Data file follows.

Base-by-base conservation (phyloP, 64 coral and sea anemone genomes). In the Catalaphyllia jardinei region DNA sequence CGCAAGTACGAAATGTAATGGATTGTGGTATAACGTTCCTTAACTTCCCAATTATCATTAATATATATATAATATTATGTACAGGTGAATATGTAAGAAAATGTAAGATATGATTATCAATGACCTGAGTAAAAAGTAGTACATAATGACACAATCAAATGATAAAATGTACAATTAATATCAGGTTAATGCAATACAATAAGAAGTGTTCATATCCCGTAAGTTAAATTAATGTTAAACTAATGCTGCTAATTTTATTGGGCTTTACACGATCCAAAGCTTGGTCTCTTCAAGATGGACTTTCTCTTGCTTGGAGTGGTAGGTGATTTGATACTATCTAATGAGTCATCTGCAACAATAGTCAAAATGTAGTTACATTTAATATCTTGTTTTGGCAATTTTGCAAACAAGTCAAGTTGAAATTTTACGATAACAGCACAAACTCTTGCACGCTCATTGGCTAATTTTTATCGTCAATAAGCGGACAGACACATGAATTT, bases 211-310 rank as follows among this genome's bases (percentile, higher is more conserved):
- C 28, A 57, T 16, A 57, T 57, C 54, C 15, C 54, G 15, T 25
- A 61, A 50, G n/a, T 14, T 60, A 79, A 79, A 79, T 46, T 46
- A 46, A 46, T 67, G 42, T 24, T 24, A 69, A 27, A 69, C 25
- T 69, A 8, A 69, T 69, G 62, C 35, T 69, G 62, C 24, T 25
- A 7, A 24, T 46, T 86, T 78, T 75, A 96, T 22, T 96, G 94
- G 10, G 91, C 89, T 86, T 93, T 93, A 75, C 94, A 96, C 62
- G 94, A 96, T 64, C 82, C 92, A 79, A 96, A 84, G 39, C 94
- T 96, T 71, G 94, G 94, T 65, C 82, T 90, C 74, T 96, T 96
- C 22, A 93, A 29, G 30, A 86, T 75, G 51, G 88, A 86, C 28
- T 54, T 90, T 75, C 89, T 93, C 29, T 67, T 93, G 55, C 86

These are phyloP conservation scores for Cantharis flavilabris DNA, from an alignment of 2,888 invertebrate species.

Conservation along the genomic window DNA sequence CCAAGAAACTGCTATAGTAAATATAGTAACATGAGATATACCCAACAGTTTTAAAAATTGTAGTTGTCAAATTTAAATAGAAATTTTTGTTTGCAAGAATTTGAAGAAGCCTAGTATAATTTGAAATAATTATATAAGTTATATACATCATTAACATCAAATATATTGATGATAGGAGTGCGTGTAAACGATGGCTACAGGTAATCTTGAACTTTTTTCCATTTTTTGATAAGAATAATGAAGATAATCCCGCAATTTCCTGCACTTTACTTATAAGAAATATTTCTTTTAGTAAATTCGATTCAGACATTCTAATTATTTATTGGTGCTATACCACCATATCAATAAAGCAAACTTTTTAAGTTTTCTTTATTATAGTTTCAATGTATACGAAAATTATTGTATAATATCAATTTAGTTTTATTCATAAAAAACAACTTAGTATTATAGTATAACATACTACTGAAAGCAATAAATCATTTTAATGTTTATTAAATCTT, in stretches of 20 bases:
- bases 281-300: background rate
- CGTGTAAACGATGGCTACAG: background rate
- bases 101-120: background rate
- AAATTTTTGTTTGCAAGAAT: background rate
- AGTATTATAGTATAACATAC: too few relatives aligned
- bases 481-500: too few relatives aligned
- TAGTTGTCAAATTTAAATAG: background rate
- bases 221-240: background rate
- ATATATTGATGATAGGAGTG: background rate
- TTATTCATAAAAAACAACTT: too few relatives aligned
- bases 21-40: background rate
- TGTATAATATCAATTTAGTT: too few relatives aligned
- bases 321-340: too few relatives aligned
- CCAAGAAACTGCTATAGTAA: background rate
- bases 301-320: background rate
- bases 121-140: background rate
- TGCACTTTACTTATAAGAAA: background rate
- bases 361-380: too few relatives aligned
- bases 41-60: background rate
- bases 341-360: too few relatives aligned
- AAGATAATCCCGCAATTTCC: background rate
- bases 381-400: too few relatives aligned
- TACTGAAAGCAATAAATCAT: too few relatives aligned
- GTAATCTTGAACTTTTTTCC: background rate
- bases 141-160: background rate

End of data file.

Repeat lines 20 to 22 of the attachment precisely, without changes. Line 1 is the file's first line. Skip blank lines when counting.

- TAGTTGTCAAATTTAAATAG: background rate
- bases 221-240: background rate
- ATATATTGATGATAGGAGTG: background rate